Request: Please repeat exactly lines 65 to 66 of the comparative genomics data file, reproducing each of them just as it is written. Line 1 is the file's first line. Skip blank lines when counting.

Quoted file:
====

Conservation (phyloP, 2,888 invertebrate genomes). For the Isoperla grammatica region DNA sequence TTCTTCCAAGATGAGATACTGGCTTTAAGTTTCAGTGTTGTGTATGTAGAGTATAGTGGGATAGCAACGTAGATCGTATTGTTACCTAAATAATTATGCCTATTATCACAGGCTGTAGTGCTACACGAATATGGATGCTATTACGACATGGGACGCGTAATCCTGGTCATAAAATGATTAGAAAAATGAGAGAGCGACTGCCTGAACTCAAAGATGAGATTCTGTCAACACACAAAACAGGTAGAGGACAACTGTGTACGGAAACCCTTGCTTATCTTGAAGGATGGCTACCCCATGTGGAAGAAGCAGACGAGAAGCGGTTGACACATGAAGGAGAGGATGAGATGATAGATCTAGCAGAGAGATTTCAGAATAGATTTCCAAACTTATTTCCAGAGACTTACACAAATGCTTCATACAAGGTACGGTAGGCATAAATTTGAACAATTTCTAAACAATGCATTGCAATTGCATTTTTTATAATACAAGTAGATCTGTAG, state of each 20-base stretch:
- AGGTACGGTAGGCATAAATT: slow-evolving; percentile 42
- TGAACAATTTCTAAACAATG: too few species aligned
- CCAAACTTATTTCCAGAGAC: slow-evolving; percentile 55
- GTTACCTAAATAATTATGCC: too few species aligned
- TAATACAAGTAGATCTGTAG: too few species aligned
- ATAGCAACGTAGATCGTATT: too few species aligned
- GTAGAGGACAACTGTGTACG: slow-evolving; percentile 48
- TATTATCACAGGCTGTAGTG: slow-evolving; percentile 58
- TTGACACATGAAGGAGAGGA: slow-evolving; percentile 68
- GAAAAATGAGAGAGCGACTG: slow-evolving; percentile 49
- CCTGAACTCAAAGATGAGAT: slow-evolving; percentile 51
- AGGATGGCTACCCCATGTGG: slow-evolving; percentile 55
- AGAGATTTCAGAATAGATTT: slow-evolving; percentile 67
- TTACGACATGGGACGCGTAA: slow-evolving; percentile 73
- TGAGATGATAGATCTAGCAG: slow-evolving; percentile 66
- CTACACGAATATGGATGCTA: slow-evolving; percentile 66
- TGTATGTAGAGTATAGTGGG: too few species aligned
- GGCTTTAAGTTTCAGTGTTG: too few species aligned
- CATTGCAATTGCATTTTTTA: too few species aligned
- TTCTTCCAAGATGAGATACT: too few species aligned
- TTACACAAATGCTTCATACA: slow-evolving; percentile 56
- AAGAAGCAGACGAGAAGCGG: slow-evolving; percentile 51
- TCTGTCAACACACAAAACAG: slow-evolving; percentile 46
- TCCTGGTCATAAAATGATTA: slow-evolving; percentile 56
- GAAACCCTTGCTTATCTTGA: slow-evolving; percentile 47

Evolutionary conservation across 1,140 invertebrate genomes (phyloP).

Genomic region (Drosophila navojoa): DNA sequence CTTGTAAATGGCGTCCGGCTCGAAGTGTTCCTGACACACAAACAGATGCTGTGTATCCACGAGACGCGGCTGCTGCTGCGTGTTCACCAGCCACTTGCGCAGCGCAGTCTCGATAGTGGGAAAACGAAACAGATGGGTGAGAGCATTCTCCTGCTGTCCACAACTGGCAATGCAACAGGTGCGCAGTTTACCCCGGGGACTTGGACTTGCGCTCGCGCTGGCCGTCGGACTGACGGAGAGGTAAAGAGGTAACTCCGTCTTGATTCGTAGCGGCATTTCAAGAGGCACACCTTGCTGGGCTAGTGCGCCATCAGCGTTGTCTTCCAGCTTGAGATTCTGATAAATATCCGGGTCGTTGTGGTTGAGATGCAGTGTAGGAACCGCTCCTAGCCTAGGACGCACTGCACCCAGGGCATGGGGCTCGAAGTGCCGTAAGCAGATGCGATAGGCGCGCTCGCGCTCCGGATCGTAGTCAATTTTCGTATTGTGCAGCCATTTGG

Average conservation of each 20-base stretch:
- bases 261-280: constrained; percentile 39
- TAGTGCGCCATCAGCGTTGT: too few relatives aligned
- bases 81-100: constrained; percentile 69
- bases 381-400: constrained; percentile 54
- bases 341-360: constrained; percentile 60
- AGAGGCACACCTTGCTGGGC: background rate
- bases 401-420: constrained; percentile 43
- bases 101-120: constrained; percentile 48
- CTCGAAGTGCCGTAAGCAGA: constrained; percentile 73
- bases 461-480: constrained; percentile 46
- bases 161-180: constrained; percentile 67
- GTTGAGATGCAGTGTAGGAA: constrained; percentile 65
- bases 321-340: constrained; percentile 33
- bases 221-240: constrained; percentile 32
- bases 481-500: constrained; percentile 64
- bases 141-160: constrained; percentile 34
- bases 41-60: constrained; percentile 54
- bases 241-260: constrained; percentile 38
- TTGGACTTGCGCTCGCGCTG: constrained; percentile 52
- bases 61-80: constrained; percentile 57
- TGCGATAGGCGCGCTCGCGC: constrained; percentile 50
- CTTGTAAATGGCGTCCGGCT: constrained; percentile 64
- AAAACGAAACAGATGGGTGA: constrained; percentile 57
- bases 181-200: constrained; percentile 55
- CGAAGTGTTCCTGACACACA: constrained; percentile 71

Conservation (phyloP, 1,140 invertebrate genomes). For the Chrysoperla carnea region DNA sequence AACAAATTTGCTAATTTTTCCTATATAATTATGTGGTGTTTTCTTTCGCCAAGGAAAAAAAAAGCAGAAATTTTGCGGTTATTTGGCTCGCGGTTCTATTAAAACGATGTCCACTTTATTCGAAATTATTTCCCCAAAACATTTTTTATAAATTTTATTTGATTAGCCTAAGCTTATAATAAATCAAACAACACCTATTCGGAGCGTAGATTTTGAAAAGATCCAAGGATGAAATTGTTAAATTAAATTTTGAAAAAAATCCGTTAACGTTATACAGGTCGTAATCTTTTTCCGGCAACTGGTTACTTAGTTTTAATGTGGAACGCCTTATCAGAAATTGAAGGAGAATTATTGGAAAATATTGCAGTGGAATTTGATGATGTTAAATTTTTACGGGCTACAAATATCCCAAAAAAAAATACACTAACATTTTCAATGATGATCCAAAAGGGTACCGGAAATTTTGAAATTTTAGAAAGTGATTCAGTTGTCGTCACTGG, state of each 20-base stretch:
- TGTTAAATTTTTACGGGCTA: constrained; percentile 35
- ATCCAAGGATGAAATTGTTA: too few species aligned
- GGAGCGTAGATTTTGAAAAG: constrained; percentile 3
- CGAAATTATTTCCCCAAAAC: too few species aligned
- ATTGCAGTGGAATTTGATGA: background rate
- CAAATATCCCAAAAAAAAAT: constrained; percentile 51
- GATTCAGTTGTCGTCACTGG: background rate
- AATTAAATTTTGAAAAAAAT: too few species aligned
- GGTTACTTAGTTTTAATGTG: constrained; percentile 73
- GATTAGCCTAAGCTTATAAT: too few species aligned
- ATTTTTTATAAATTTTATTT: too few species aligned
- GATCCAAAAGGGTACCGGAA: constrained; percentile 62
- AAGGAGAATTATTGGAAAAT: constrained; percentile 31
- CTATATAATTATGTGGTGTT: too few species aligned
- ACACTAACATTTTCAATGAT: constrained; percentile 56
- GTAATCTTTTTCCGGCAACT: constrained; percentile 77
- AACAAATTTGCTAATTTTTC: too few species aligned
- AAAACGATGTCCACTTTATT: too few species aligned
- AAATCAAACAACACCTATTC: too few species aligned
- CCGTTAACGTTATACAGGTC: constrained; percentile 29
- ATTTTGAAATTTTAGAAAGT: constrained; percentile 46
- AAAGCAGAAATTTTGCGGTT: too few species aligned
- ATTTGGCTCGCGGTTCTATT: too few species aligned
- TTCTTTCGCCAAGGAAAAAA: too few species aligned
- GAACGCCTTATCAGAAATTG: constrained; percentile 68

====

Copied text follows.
- GATTAGCCTAAGCTTATAAT: too few species aligned
- ATTTTTTATAAATTTTATTT: too few species aligned